Visit EcoWatch’s RENEWABLES page for more related news on this topic.

EcoWatch Daily Newsletter

A vegan diet can improve your health, but experts say it's important to keep track of nutrients and protein. Getty Images

By Dan Gray

  • Research shows that 16 weeks of a vegan diet can boost the gut microbiome, helping with weight loss and overall health.
  • A healthy microbiome is a diverse microbiome. A plant-based diet is the best way to achieve this.
  • It isn't necessary to opt for a strictly vegan diet, but it's beneficial to limit meat intake.

New research shows that following a vegan diet for about 4 months can boost your gut microbiome. In turn, that can lead to improvements in body weight and blood sugar management.

Read More Show Less
Students gathered at the National Mall in Washington DC, Sept. 20. NRDC

By Jeff Turrentine

Nearly 20 years have passed since the journalist Malcolm Gladwell popularized the term tipping point, in his best-selling book of the same name. The phrase denotes the moment that a certain idea, behavior, or practice catches on exponentially and gains widespread currency throughout a culture. Having transcended its roots in sociological theory, the tipping point is now part of our everyday vernacular. We use it in scientific contexts to describe, for instance, the climatological point of no return that we'll hit if we allow average global temperatures to rise more than 2 degrees Celsius above preindustrial levels. But we also use it to describe everything from resistance movements to the disenchantment of hockey fans when their team is on a losing streak.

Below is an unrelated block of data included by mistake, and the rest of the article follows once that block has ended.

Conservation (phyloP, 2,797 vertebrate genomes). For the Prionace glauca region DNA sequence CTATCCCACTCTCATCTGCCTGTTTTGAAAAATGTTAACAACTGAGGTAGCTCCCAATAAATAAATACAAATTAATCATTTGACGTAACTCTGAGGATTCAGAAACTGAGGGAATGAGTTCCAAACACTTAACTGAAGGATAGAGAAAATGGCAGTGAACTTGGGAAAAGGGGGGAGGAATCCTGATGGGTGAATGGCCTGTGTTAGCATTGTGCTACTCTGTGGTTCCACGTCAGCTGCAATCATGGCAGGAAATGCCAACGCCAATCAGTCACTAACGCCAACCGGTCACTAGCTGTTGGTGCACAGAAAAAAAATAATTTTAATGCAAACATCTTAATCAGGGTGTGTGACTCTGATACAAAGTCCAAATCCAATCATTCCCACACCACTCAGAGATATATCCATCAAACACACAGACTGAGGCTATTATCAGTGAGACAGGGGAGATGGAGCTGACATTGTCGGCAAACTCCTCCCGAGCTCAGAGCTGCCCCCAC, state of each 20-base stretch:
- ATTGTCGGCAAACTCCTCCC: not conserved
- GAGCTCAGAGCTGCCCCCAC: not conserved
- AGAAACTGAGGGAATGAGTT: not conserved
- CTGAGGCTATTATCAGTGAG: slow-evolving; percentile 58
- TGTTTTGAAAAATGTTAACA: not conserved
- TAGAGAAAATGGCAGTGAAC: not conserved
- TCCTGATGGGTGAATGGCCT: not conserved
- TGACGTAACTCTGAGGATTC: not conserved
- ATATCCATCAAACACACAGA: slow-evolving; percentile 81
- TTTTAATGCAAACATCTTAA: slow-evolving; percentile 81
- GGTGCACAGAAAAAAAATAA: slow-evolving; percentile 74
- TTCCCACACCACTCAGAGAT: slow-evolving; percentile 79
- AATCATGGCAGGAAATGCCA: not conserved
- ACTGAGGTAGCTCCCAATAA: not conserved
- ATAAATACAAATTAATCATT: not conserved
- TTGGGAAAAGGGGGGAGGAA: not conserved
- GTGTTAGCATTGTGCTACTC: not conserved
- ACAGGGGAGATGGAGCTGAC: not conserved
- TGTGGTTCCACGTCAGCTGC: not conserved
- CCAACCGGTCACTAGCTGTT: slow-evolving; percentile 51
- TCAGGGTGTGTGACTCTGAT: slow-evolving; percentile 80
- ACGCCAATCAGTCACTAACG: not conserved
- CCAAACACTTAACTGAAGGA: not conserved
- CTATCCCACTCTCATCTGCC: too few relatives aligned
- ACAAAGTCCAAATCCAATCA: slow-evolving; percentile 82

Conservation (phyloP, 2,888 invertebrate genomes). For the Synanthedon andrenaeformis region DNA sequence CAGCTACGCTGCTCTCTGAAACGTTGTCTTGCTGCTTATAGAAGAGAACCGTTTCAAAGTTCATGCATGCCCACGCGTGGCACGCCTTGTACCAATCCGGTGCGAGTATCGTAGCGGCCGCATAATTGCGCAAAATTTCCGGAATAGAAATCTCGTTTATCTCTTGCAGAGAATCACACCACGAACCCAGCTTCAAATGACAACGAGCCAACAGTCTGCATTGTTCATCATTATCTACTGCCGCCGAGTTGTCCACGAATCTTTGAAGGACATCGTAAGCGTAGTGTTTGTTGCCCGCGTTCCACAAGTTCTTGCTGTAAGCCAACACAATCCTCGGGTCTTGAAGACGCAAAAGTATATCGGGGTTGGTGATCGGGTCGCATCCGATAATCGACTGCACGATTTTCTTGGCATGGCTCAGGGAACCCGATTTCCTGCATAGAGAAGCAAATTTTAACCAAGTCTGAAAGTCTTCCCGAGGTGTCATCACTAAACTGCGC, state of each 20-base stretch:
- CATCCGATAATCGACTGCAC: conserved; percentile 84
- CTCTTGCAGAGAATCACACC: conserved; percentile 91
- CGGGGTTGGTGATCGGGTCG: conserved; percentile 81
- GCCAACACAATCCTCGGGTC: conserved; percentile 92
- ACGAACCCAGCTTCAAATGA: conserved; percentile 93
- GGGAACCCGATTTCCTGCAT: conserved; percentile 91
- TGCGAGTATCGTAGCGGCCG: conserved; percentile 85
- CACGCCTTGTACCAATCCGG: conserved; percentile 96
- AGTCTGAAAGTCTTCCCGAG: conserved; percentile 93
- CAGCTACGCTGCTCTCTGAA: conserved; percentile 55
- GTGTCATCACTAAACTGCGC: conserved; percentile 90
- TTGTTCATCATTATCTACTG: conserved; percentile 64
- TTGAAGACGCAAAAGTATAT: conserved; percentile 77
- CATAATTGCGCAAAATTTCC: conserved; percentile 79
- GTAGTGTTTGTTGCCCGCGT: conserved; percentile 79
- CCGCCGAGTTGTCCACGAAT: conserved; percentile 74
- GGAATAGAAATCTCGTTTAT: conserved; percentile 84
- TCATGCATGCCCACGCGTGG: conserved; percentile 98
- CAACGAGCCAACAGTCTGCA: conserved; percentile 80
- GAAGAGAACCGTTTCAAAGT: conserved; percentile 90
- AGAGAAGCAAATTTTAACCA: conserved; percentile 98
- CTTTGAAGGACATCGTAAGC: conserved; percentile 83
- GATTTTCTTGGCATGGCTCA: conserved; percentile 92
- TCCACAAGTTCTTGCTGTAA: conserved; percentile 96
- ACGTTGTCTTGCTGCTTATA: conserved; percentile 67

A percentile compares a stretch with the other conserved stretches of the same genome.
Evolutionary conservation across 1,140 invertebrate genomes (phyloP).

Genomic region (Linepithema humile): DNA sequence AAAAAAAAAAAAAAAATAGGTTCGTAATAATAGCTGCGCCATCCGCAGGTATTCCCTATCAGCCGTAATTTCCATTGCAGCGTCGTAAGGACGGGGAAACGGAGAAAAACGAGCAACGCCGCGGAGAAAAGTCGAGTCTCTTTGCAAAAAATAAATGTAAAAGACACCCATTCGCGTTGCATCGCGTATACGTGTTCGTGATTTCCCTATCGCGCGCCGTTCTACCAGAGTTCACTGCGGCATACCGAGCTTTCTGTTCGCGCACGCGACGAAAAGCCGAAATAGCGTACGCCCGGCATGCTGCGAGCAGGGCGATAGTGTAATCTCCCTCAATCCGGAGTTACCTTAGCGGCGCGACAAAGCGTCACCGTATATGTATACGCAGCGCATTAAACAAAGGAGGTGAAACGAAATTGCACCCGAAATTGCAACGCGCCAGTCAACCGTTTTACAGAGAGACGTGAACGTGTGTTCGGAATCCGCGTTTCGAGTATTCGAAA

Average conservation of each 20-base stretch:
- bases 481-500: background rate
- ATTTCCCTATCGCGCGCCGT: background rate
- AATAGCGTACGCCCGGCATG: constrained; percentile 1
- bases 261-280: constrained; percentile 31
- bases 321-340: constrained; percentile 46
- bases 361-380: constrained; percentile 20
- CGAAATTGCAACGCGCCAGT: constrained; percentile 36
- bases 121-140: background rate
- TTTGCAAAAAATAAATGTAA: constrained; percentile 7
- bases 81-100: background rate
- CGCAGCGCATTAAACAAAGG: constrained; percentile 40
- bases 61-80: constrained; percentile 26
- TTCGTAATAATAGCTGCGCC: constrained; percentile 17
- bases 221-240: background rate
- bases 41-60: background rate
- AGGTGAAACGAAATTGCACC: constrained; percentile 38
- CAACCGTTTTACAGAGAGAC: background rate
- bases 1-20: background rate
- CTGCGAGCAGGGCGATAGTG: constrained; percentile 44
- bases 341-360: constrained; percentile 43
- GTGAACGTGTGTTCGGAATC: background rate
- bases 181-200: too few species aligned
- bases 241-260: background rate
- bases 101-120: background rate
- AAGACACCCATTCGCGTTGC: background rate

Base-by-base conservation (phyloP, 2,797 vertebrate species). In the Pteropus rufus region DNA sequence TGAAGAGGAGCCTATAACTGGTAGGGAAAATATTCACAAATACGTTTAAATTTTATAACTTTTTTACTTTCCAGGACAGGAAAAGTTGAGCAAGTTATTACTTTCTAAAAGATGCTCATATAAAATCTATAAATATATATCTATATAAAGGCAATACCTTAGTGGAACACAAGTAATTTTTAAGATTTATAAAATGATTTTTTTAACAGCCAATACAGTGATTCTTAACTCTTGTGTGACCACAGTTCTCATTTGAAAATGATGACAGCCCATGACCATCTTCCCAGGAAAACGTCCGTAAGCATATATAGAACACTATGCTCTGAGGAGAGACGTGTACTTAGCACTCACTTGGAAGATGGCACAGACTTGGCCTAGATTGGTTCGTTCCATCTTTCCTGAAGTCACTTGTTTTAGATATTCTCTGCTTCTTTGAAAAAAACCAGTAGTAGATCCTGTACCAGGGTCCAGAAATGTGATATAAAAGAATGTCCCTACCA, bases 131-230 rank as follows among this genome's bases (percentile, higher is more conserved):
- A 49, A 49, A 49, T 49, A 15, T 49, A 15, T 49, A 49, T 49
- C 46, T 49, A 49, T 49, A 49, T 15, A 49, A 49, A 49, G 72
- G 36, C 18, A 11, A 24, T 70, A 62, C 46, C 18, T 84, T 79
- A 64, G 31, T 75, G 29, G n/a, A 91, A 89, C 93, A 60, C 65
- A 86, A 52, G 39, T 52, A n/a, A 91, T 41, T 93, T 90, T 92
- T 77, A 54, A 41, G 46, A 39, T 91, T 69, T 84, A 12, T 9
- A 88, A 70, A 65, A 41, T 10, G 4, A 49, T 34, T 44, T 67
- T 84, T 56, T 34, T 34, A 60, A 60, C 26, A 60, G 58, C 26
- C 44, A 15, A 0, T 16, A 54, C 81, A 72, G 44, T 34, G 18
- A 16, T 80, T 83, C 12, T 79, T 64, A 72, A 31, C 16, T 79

Read More Show Less
Sponsored
samael334 / iStock / Getty Images

By Ruairi Robertson, PhD

Berries are small, soft, round fruit of various colors — mainly blue, red, or purple.

Read More Show Less
A glacier is seen in the Kenai Mountains on Sept. 6, near Primrose, Alaska. Scientists from the U.S. Geological Survey have been studying the glaciers in the area since 1966 and their studies show that the warming climate has resulted in sustained glacial mass loss as melting outpaced the accumulation of new snow and ice. Joe Raedle / Getty Images

By Mark Mancini

On Aug. 18, Iceland held a funeral for the first glacier lost to climate change. The deceased party was Okjökull, a historic body of ice that covered 14.6 square miles (38 square kilometers) in the Icelandic Highlands at the turn of the 20th century. But its glory days are long gone. In 2014, having dwindled to less than 1/15 its former size, Okjökull lost its status as an official glacier.

Read More Show Less
Members of Chicago Democratic Socialists of America table at the Logan Square Farmers Market on Aug. 18. Alex Schwartz

By Alex Schwartz

Among the many vendors at the Logan Square Farmers Market on Aug. 18 sat three young people peddling neither organic vegetables, gourmet cheese nor handmade crafts. Instead, they offered liberation from capitalism.

Read More Show Less
Sponsored
StephanieFrey / iStock / Getty Images

By Lauren Panoff, MPH, RD

Muffins are a popular, sweet treat.

Read More Show Less
Hackney primary school students went to the Town Hall on May 24 in London after school to protest about the climate emergency. Jenny Matthews / In Pictures / Getty Images

By Caroline Hickman

Eco-anxiety is likely to affect more and more people as the climate destabilizes. Already, studies have found that 45 percent of children suffer lasting depression after surviving extreme weather and natural disasters. Some of that emotional turmoil must stem from confusion — why aren't adults doing more to stop climate change?

Read More Show Less
Myrtle warbler. Gillfoto / Flickr / CC BY-SA 2.0

Bird watching in the U.S. may be a lot harder than it once was, since bird populations are dropping off in droves, according to a new study.

Read More Show Less